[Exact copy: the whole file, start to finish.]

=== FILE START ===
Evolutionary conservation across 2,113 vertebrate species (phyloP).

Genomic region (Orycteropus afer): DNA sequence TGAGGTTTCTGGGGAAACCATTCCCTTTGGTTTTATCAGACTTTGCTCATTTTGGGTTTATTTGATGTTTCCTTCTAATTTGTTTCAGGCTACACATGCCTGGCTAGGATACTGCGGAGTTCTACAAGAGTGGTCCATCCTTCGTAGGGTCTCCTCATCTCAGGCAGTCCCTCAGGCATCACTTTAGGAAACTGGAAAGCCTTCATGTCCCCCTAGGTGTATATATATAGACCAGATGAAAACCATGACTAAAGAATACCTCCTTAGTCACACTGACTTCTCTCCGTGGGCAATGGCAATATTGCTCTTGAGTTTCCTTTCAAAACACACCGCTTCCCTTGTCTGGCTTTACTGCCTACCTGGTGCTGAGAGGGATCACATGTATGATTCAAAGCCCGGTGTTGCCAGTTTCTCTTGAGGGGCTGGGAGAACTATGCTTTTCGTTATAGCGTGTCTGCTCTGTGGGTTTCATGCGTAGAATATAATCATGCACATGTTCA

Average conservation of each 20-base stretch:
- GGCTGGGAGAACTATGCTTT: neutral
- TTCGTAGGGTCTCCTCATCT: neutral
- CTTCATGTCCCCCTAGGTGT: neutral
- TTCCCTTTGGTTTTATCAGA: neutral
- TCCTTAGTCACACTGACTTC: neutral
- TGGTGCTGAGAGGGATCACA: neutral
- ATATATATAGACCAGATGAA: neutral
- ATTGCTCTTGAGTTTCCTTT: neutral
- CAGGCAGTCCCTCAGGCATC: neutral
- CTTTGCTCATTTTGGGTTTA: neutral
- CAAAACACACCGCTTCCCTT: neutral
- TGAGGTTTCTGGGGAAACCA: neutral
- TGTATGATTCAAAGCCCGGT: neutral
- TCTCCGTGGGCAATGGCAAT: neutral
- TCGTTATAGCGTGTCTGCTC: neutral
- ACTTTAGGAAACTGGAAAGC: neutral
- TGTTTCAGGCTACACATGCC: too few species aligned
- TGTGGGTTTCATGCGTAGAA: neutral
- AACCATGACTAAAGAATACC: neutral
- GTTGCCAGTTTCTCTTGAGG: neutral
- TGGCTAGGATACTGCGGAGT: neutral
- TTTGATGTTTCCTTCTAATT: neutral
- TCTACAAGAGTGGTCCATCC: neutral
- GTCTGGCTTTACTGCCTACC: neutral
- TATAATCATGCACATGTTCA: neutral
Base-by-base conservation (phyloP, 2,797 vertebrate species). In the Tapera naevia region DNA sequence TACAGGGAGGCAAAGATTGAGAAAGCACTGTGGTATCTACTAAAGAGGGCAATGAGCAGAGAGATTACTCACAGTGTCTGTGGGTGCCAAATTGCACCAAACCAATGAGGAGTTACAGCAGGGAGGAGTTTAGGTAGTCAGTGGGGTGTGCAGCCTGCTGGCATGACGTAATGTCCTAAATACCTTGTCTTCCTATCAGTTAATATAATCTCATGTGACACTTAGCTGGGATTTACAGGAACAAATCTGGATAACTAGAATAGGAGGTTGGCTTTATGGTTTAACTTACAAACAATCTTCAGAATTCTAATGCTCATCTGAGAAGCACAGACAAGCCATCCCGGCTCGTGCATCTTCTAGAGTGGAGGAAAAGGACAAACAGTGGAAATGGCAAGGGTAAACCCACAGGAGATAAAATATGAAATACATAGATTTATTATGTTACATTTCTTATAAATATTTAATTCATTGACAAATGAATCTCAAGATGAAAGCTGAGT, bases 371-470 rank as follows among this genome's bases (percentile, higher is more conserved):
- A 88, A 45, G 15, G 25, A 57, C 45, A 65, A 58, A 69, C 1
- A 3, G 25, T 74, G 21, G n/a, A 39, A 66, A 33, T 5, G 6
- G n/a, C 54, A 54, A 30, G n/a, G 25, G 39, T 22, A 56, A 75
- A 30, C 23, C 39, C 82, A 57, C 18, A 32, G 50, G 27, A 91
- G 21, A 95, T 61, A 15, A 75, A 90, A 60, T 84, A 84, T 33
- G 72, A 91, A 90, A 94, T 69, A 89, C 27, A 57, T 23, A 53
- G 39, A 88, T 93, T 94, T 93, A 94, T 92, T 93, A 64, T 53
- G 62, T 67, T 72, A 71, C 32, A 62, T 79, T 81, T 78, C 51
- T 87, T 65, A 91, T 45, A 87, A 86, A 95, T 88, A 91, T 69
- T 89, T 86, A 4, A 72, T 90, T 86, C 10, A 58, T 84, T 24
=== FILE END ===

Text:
Evolutionary conservation across 2,113 vertebrate species (phyloP).

Genomic region (Orycteropus afer): DNA sequence TGAGGTTTCTGGGGAAACCATTCCCTTTGGTTTTATCAGACTTTGCTCATTTTGGGTTTATTTGATGTTTCCTTCTAATTTGTTTCAGGCTACACATGCCTGGCTAGGATACTGCGGAGTTCTACAAGAGTGGTCCATCCTTCGTAGGGTCTCCTCATCTCAGGCAGTCCCTCAGGCATCACTTTAGGAAACTGGAAAGCCTTCATGTCCCCCTAGGTGTATATATATAGACCAGATGAAAACCATGACTAAAGAATACCTCCTTAGTCACACTGACTTCTCTCCGTGGGCAATGGCAATATTGCTCTTGAGTTTCCTTTCAAAACACACCGCTTCCCTTGTCTGGCTTTACTGCCTACCTGGTGCTGAGAGGGATCACATGTATGATTCAAAGCCCGGTGTTGCCAGTTTCTCTTGAGGGGCTGGGAGAACTATGCTTTTCGTTATAGCGTGTCTGCTCTGTGGGTTTCATGCGTAGAATATAATCATGCACATGTTCA

Average conservation of each 20-base stretch:
- GGCTGGGAGAACTATGCTTT: neutral
- TTCGTAGGGTCTCCTCATCT: neutral
- CTTCATGTCCCCCTAGGTGT: neutral
- TTCCCTTTGGTTTTATCAGA: neutral
- TCCTTAGTCACACTGACTTC: neutral
- TGGTGCTGAGAGGGATCACA: neutral
- ATATATATAGACCAGATGAA: neutral
- ATTGCTCTTGAGTTTCCTTT: neutral
- CAGGCAGTCCCTCAGGCATC: neutral
- CTTTGCTCATTTTGGGTTTA: neutral
- CAAAACACACCGCTTCCCTT: neutral
- TGAGGTTTCTGGGGAAACCA: neutral
- TGTATGATTCAAAGCCCGGT: neutral
- TCTCCGTGGGCAATGGCAAT: neutral
- TCGTTATAGCGTGTCTGCTC: neutral
- ACTTTAGGAAACTGGAAAGC: neutral
- TGTTTCAGGCTACACATGCC: too few species aligned
- TGTGGGTTTCATGCGTAGAA: neutral
- AACCATGACTAAAGAATACC: neutral
- GTTGCCAGTTTCTCTTGAGG: neutral
- TGGCTAGGATACTGCGGAGT: neutral
- TTTGATGTTTCCTTCTAATT: neutral
- TCTACAAGAGTGGTCCATCC: neutral
- GTCTGGCTTTACTGCCTACC: neutral
- TATAATCATGCACATGTTCA: neutral
Base-by-base conservation (phyloP, 2,797 vertebrate species). In the Tapera naevia region DNA sequence TACAGGGAGGCAAAGATTGAGAAAGCACTGTGGTATCTACTAAAGAGGGCAATGAGCAGAGAGATTACTCACAGTGTCTGTGGGTGCCAAATTGCACCAAACCAATGAGGAGTTACAGCAGGGAGGAGTTTAGGTAGTCAGTGGGGTGTGCAGCCTGCTGGCATGACGTAATGTCCTAAATACCTTGTCTTCCTATCAGTTAATATAATCTCATGTGACACTTAGCTGGGATTTACAGGAACAAATCTGGATAACTAGAATAGGAGGTTGGCTTTATGGTTTAACTTACAAACAATCTTCAGAATTCTAATGCTCATCTGAGAAGCACAGACAAGCCATCCCGGCTCGTGCATCTTCTAGAGTGGAGGAAAAGGACAAACAGTGGAAATGGCAAGGGTAAACCCACAGGAGATAAAATATGAAATACATAGATTTATTATGTTACATTTCTTATAAATATTTAATTCATTGACAAATGAATCTCAAGATGAAAGCTGAGT, bases 371-470 rank as follows among this genome's bases (percentile, higher is more conserved):
- A 88, A 45, G 15, G 25, A 57, C 45, A 65, A 58, A 69, C 1
- A 3, G 25, T 74, G 21, G n/a, A 39, A 66, A 33, T 5, G 6
- G n/a, C 54, A 54, A 30, G n/a, G 25, G 39, T 22, A 56, A 75
- A 30, C 23, C 39, C 82, A 57, C 18, A 32, G 50, G 27, A 91
- G 21, A 95, T 61, A 15, A 75, A 90, A 60, T 84, A 84, T 33
- G 72, A 91, A 90, A 94, T 69, A 89, C 27, A 57, T 23, A 53
- G 39, A 88, T 93, T 94, T 93, A 94, T 92, T 93, A 64, T 53
- G 62, T 67, T 72, A 71, C 32, A 62, T 79, T 81, T 78, C 51
- T 87, T 65, A 91, T 45, A 87, A 86, A 95, T 88, A 91, T 69
- T 89, T 86, A 4, A 72, T 90, T 86, C 10, A 58, T 84, T 24